Bartrum, Joseph P., a Unitarian layman living in the 19^th century,
who published _The Psalms newly Paraphrased for the Service of the
Sanctuary_, Boston, 1833, from which his version of Psalm CVI,

    _O from these visions, dark and drear_,

was taken for inclusion in several Unitarian collections in Great
Britain and America and in the Universalist _Church Harmonies, New and
Old_, 1895. His version of Psalm LXXXVII,

    _Amid the heaven of heavens_,

is included in Holland’s _Psalmists of Britain_, 1843, vol. II, p.
339, with a critical note.

Neither hymn is found in use today.

                                                                  J. 116
                                                                  H.W.F.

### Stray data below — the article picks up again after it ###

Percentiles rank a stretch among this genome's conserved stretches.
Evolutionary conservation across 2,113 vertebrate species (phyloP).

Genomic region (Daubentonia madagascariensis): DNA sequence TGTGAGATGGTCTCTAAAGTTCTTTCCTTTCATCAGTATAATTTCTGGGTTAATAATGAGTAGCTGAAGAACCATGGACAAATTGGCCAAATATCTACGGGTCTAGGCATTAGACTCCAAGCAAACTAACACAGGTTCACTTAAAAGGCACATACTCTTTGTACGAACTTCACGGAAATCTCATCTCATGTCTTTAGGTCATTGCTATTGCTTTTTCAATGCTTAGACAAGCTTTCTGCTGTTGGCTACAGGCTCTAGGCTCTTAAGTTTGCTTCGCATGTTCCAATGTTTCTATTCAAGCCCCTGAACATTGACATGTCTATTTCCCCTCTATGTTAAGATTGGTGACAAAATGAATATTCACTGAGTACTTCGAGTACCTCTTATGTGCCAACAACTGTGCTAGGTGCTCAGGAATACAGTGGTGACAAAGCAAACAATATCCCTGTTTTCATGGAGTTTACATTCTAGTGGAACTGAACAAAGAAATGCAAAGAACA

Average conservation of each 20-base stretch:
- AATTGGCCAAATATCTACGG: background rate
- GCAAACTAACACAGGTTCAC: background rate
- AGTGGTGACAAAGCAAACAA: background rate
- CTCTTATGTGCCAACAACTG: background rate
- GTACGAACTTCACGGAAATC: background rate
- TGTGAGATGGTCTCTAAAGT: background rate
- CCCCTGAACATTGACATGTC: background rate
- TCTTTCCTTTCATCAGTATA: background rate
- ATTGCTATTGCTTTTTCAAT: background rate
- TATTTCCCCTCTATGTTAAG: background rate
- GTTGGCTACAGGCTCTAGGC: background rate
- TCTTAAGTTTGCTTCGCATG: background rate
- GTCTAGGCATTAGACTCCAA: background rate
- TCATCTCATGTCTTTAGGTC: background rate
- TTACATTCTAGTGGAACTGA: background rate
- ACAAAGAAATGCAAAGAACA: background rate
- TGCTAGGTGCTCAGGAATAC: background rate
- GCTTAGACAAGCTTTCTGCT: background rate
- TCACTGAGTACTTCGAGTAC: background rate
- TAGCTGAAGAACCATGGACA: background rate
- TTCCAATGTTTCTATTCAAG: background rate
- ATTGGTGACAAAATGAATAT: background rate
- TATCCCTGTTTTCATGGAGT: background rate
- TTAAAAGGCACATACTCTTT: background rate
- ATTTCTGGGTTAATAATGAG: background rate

Beach, Rev. Seth Curtis, D.D., near Marion, Wayne County, New York,
August 3, 1837—January 30, 1932, Watertown, Massachusetts. He
graduated from Union College, Schenectady, New York in 1863, and from
the Harvard Divinity School in 1866. From 1867 to 1869 he served the
Unitarian Church in Augusta, Maine. Ill health then led him to take up
a farm in Minnesota for four years. In 1873 he returned to New
England, where his longest pastorates were at Bangor, Maine,
1891-1901, and at Wayland, Massachusetts, 1901-1911, when he retired
to Watertown. His hymn,

    1. _Mysterious Presence! Source of all_,

was first printed in the “Order of Exercises at the Fiftieth Annual
Visitation of the Divinity School, July 17, 1866,” having been written
for that occasion.

In 1884 he wrote

    2. _Thou One in all, thou All in one_    (God in Nature)

These two hymns were included in the Unitarian _New Hymn and Tune